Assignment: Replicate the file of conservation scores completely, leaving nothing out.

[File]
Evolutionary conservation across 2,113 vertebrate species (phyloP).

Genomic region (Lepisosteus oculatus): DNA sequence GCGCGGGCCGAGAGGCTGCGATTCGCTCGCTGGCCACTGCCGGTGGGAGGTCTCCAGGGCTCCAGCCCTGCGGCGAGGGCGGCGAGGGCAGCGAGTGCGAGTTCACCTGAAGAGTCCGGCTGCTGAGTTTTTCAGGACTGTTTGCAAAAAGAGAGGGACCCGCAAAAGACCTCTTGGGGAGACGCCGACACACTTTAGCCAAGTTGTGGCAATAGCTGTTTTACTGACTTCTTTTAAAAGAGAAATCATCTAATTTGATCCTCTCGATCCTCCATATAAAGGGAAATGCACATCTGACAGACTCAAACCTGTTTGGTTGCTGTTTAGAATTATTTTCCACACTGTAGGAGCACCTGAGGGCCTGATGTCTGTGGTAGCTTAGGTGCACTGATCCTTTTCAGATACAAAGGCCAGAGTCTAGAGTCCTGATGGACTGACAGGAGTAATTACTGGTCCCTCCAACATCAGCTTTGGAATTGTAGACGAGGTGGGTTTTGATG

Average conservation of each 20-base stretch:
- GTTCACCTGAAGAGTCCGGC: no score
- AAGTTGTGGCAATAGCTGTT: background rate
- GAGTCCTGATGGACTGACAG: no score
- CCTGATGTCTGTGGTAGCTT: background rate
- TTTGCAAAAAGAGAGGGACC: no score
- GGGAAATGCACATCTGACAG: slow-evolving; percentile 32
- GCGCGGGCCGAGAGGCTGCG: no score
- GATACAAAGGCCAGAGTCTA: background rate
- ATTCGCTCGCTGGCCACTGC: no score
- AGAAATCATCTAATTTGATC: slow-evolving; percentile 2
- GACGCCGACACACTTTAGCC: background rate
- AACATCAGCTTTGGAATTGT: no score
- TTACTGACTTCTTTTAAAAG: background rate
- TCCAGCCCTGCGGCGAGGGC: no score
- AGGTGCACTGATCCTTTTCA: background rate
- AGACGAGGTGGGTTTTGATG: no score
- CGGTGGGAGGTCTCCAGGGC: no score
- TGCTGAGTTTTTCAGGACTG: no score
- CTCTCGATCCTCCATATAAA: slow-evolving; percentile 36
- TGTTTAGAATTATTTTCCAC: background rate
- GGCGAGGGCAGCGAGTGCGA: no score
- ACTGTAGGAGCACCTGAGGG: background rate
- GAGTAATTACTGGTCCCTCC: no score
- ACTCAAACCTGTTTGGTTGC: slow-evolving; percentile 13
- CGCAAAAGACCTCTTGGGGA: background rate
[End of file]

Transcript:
Evolutionary conservation across 2,113 vertebrate species (phyloP).

Genomic region (Lepisosteus oculatus): DNA sequence GCGCGGGCCGAGAGGCTGCGATTCGCTCGCTGGCCACTGCCGGTGGGAGGTCTCCAGGGCTCCAGCCCTGCGGCGAGGGCGGCGAGGGCAGCGAGTGCGAGTTCACCTGAAGAGTCCGGCTGCTGAGTTTTTCAGGACTGTTTGCAAAAAGAGAGGGACCCGCAAAAGACCTCTTGGGGAGACGCCGACACACTTTAGCCAAGTTGTGGCAATAGCTGTTTTACTGACTTCTTTTAAAAGAGAAATCATCTAATTTGATCCTCTCGATCCTCCATATAAAGGGAAATGCACATCTGACAGACTCAAACCTGTTTGGTTGCTGTTTAGAATTATTTTCCACACTGTAGGAGCACCTGAGGGCCTGATGTCTGTGGTAGCTTAGGTGCACTGATCCTTTTCAGATACAAAGGCCAGAGTCTAGAGTCCTGATGGACTGACAGGAGTAATTACTGGTCCCTCCAACATCAGCTTTGGAATTGTAGACGAGGTGGGTTTTGATG

Average conservation of each 20-base stretch:
- GTTCACCTGAAGAGTCCGGC: no score
- AAGTTGTGGCAATAGCTGTT: background rate
- GAGTCCTGATGGACTGACAG: no score
- CCTGATGTCTGTGGTAGCTT: background rate
- TTTGCAAAAAGAGAGGGACC: no score
- GGGAAATGCACATCTGACAG: slow-evolving; percentile 32
- GCGCGGGCCGAGAGGCTGCG: no score
- GATACAAAGGCCAGAGTCTA: background rate
- ATTCGCTCGCTGGCCACTGC: no score
- AGAAATCATCTAATTTGATC: slow-evolving; percentile 2
- GACGCCGACACACTTTAGCC: background rate
- AACATCAGCTTTGGAATTGT: no score
- TTACTGACTTCTTTTAAAAG: background rate
- TCCAGCCCTGCGGCGAGGGC: no score
- AGGTGCACTGATCCTTTTCA: background rate
- AGACGAGGTGGGTTTTGATG: no score
- CGGTGGGAGGTCTCCAGGGC: no score
- TGCTGAGTTTTTCAGGACTG: no score
- CTCTCGATCCTCCATATAAA: slow-evolving; percentile 36
- TGTTTAGAATTATTTTCCAC: background rate
- GGCGAGGGCAGCGAGTGCGA: no score
- ACTGTAGGAGCACCTGAGGG: background rate
- GAGTAATTACTGGTCCCTCC: no score
- ACTCAAACCTGTTTGGTTGC: slow-evolving; percentile 13
- CGCAAAAGACCTCTTGGGGA: background rate